The more recent immigrant groups of Portuguese in Brazil keep a close relation with Portugal and the Portuguese culture mainly through the Casa de Portugal. Several events also take place to maintain cultural interchange between Portuguese and Brazilian students, and between the Portugal and the Portuguese community in Brazil. There are many Portuguese associations "Associações Portuguesas" in Brazil. Other institutions preserve the cultural heritage of the Portuguese community like the "Real Gabinete" and the Liceu Literário.
Today, news online like "Mundo Lusíada" keeps Portuguese immigrants informed about the many cultural events of the Portuguese community in Brazil. A recent analysis suggests that the more recent Portuguese immigrants (from 1900 onwards) had "low rates of intermarriage with native Brazilians and other immigrants".
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The Brazilian culture is in large part derived from the Portuguese culture and the similarities between both cultures and the relatively easy integration of immigrants in Brazil, make it nearly impossible for some to keep a separate Portuguese identity.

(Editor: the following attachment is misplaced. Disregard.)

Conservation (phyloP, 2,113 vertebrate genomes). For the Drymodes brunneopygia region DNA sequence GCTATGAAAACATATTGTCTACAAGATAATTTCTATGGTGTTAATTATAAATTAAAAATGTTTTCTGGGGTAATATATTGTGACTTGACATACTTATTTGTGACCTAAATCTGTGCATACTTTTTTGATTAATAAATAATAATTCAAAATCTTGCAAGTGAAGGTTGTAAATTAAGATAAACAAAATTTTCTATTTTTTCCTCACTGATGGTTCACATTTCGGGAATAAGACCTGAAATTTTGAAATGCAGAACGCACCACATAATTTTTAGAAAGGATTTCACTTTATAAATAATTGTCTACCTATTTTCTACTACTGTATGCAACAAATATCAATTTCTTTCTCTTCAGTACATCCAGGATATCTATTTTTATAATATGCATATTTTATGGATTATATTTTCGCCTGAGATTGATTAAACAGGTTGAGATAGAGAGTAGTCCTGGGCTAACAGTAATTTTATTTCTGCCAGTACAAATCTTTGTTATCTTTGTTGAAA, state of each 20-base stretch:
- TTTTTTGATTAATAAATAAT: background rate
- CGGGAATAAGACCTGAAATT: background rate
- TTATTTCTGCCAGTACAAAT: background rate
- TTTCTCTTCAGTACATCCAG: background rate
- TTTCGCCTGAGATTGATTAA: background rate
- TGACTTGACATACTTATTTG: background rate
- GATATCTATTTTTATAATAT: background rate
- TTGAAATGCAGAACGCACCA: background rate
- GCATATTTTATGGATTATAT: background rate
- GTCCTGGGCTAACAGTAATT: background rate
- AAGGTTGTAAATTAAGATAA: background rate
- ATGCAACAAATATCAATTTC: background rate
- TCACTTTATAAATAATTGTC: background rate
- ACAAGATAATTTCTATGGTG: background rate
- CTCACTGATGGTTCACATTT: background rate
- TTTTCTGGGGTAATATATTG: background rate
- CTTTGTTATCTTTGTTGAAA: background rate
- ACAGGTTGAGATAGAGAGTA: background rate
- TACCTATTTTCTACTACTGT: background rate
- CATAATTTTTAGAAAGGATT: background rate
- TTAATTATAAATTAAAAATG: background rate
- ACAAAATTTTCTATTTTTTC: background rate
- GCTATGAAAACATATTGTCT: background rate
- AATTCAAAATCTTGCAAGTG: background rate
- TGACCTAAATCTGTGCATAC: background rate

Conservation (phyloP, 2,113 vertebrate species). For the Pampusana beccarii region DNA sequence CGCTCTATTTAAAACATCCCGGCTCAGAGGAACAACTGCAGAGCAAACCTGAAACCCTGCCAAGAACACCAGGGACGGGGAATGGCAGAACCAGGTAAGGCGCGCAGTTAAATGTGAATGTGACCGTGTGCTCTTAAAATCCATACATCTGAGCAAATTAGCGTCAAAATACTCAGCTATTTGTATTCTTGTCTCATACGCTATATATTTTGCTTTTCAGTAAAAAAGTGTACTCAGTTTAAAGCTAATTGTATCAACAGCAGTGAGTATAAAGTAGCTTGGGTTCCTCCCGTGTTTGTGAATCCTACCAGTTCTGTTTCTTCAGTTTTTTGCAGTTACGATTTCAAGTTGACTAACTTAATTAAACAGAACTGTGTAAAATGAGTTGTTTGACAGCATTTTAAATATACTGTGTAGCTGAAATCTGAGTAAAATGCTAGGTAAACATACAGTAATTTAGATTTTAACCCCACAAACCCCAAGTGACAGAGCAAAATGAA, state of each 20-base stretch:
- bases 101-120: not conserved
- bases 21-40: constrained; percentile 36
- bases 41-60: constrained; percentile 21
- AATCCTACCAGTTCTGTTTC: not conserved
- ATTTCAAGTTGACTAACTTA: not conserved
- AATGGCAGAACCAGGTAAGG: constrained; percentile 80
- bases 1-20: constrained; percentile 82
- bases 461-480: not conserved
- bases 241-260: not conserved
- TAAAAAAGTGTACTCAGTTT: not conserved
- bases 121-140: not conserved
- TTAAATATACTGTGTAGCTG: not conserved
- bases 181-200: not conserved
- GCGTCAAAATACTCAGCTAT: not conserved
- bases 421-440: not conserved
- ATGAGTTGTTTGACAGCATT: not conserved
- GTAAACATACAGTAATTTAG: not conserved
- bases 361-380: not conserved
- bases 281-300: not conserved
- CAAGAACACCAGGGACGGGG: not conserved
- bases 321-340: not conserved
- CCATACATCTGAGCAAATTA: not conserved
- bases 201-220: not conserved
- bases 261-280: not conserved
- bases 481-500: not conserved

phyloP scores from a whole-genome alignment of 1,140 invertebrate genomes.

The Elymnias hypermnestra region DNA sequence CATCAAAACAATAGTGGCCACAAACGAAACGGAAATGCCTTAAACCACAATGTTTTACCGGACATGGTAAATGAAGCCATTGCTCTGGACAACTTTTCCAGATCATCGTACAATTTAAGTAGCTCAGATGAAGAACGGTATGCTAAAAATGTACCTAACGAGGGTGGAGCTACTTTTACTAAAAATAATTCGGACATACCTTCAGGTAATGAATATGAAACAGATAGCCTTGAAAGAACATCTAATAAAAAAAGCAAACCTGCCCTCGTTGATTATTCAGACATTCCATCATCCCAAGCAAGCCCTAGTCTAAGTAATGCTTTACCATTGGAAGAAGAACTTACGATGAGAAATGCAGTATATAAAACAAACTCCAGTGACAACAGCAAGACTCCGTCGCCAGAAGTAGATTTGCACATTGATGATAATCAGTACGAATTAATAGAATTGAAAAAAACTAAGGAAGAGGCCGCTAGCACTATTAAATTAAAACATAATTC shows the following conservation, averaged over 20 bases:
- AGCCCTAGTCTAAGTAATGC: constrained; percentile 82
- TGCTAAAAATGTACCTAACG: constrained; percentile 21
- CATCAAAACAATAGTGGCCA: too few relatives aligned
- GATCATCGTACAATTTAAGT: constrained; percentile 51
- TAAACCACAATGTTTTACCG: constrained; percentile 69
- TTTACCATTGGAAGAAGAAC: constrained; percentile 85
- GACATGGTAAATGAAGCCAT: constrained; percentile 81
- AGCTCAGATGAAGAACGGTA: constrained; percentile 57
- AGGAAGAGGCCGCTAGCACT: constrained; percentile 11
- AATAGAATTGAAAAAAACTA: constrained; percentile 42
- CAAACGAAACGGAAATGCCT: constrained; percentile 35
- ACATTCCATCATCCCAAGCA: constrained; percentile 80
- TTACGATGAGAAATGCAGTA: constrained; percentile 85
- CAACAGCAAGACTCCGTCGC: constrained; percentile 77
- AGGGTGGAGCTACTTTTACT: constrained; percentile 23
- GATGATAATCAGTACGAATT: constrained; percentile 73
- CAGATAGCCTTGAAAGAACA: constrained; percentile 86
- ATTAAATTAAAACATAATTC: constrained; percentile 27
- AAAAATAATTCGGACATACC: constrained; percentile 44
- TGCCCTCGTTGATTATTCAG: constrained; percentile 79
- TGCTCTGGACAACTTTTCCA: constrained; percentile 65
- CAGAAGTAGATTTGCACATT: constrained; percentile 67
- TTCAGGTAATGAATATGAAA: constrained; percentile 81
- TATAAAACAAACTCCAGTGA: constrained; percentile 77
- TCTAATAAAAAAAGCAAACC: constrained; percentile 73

The Portuguese in contemporary BrazilEdit
Portuguese people are the largest immigrant community in Brazil. In the 2000 census, there were 213,203 Portuguese immigrants in Brazil.
The Portuguese crisis in 2010 and 2011 led to higher immigration of Portuguese citizens to Brazil. In the first six months of 2011, with the economic crisis in Portugal a record number of 328,826 Portuguese citizens made their situation regular in Brazil. This wave of Portuguese immigration to Brazil included large numbers of highly qualified and experienced professionals.
Portuguese ancestry in BrazilEdit
Most Brazilians have some degree of Portuguese ancestry: some descend from colonial settlers, while others have recent immigrant Portuguese origin, dating back to anywhere between the mid-19th and mid-20th centuries. Due to miscegenation, Brazilians of different ethnicities may have Portuguese ancestry: Whites, Blacks, Amerindians and people of mixed race.
There are no reliable figures for how many Brazilians descend from the Portuguese. This is mainly because the Portuguese presence in Brazil is very old, making it almost impossible to find correct numbers even though most Brazilians have Portuguese ancestry.